The lesson from this temptation lies precisely in its ambiguity, and that may be the most important lesson of all. This one reminds us that recognizing a temptation for what it is can be hard.
At a difficult stage in my life, I got into the habit of drinking a glass or two of wine every night. That didn’t seem like a problem to me. But a friend suggested that I was self-medicating and, although I didn’t believe him at first, he was right.
The problem was not the alcohol itself. The problem was the reason I wanted it. Without my realizing it, alcohol had gone from being an innocent pleasure to a temptation. What was perfectly fine for others, what was perfectly fine for me at other stages of life, was not OK for me at that time. Thanks to my friend, I came to see the temptation for what it was and so turned away from my self-medication and turned more to God.
Alcohol and other potential addictions are an easy example. Most people who suffer from addiction spend at least a little time in denial. But this is not an issue only for addicts.
In the way of love, our theme for this week is “Go.” Go out into the world in the name of Jesus Christ as an agent of reconciliation and hope. At our contemplative prayer session last Sunday, as a small group of us sat together listening for what God was saying to us through the Gospel reading for the week, what I heard is that I have disengaged too much from the social problems of our time. I have turned inward, focusing on my spiritual life, on my family, on our parish. All that is good, of course, and I plan to continue with all three.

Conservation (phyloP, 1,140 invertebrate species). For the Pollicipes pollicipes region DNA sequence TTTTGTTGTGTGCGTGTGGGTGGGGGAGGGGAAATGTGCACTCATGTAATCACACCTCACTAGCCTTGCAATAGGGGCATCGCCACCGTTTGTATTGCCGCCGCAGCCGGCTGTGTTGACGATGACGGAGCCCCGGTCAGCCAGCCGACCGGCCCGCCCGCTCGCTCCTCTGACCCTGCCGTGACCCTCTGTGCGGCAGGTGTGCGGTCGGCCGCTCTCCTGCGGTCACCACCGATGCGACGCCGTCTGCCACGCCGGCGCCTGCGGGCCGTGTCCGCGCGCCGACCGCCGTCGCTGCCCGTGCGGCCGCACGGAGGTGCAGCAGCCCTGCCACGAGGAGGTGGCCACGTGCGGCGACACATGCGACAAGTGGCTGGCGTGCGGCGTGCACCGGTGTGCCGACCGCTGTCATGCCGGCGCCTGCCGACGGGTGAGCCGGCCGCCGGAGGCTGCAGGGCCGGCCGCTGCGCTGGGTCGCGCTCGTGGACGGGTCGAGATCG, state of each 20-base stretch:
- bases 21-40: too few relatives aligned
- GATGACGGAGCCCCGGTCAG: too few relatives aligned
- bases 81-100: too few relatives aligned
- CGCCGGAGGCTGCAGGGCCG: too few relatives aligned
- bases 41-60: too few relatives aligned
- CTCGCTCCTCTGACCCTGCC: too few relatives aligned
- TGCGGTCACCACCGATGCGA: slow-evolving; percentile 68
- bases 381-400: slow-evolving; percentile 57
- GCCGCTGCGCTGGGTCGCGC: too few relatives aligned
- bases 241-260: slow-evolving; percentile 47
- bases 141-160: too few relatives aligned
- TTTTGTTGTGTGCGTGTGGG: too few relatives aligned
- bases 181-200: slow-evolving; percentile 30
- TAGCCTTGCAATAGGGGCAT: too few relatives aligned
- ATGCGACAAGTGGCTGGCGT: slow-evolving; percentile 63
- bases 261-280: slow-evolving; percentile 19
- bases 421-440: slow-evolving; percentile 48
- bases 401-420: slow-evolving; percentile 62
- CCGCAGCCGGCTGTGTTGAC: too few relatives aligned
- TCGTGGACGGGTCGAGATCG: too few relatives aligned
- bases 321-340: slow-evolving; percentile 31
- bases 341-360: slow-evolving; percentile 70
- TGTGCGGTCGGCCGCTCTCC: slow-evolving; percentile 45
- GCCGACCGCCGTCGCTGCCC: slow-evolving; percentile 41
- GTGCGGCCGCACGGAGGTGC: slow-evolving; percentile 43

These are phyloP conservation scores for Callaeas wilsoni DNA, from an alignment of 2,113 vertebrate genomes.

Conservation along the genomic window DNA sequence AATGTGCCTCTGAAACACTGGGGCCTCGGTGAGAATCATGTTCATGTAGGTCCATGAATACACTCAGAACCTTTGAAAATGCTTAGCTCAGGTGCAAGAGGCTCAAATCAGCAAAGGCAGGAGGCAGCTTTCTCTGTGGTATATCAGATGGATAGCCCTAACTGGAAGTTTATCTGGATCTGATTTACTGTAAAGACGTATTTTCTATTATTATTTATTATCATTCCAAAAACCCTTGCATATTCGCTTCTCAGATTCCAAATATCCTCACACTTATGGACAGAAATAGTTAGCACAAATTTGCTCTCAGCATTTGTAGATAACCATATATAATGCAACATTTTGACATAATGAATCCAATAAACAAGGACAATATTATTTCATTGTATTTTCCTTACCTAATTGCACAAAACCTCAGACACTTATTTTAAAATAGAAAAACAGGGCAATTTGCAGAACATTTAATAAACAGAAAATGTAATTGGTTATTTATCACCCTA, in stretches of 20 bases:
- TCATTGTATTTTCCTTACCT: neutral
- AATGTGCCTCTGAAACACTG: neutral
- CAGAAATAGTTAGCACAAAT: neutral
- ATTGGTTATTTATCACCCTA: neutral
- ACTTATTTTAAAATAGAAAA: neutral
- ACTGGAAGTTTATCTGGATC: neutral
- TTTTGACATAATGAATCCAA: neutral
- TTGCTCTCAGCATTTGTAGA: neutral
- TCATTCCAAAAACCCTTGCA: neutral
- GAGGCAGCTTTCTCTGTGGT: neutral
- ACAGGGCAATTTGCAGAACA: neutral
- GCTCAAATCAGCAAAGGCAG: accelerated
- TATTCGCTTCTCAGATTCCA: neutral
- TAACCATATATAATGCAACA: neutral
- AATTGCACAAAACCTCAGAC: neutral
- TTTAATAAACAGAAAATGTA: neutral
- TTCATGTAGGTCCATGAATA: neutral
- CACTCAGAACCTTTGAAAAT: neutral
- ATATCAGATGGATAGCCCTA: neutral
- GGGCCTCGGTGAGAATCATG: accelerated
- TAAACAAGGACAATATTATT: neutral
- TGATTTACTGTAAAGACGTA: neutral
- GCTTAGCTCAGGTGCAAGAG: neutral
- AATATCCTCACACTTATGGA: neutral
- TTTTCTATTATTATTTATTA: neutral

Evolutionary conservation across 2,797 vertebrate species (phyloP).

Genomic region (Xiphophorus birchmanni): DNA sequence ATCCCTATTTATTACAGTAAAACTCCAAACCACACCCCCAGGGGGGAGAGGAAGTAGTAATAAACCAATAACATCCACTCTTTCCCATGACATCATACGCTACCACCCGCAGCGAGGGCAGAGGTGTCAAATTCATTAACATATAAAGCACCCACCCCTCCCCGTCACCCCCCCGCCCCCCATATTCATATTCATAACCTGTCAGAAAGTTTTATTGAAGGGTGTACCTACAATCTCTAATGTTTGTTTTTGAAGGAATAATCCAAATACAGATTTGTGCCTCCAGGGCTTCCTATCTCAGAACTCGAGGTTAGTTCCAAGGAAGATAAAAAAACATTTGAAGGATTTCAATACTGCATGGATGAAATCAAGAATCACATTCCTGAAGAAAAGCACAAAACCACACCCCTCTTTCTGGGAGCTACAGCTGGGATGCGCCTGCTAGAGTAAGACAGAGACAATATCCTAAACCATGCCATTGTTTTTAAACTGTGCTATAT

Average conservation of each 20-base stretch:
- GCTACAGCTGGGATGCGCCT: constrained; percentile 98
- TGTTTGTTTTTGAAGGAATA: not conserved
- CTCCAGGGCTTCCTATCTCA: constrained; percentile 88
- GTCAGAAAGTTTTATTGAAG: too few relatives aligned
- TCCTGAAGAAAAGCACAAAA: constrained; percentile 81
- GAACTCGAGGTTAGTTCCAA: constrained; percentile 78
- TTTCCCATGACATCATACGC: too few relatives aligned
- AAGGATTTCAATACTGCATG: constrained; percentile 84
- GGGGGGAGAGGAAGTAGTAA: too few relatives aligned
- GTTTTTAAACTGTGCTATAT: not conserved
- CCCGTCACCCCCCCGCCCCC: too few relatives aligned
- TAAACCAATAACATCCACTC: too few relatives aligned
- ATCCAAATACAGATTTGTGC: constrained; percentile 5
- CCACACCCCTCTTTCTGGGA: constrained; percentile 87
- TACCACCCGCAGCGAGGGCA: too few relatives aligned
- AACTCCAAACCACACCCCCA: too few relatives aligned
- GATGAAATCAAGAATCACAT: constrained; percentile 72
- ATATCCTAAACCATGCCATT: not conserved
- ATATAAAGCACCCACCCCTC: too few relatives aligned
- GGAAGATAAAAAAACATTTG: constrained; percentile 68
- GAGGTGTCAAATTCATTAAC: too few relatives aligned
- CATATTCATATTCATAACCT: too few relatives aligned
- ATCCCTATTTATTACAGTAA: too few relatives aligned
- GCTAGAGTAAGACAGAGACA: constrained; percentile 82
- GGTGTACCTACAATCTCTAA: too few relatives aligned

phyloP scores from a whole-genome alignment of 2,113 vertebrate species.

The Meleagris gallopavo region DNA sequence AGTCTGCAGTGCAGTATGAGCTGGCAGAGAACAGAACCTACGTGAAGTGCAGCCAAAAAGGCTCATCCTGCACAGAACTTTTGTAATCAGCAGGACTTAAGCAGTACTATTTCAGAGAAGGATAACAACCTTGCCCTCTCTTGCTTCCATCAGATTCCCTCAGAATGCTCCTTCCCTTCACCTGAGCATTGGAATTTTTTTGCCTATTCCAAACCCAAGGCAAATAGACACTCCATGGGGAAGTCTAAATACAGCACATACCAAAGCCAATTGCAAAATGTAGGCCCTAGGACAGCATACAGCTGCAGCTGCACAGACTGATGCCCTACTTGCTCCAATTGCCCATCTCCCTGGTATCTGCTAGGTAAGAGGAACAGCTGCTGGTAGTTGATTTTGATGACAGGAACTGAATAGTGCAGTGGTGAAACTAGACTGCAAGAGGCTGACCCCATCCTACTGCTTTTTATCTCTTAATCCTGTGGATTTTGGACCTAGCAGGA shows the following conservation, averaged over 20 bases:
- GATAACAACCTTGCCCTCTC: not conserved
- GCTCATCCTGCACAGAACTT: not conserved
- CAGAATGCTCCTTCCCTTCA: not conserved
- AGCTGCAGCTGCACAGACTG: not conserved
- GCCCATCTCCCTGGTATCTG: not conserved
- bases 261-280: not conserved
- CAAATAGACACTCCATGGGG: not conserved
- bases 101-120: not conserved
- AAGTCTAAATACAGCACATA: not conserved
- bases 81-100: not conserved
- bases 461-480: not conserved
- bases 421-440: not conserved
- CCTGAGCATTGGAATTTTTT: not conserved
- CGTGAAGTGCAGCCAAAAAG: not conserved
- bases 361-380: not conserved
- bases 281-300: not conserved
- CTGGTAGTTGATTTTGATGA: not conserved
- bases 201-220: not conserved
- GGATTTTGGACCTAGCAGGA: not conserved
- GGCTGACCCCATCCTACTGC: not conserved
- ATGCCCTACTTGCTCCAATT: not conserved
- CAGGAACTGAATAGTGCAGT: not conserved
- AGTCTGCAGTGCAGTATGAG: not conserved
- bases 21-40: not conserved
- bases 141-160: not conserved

But for me right now, exclusive focus on the issues that touch me most deeply has become a temptation. And so here, too, I need to turn, to turn outward a little more because that is emerging as a new way for me to serve God. So, this week, I hope to discern how God is calling me to re-engage, to “go.”
My guess is, all of us are facing temptations right now that we do not recognize as such. Those are, of course, the hardest temptation to resist.
Come back to our story. When the devil suggests that Jesus turn stone into bread, Jesus immediately turns to God. Jesus doesn’t think about his own preferences. Jesus doesn’t try to rationalize what must have been a very attractive proposal. Jesus thinks first about his life with God. And in light of his life with God, Jesus recognizes the devil’s temptation as a temptation, as an act that would draw him away from God. And so Jesus refuses.
That is our task, especially in this season for facing our temptations, for making an intentional effort to turn away from anything that separates us from God, for turning to God and the life that God calls us to lead.
So I pray. I pray that we can turn from the obvious temptations we face. But I also pray that we can recognize and resist the more subtle temptations as well. And I pray that in the name of Jesus Christ, who shows us the way and who is the way. Amen.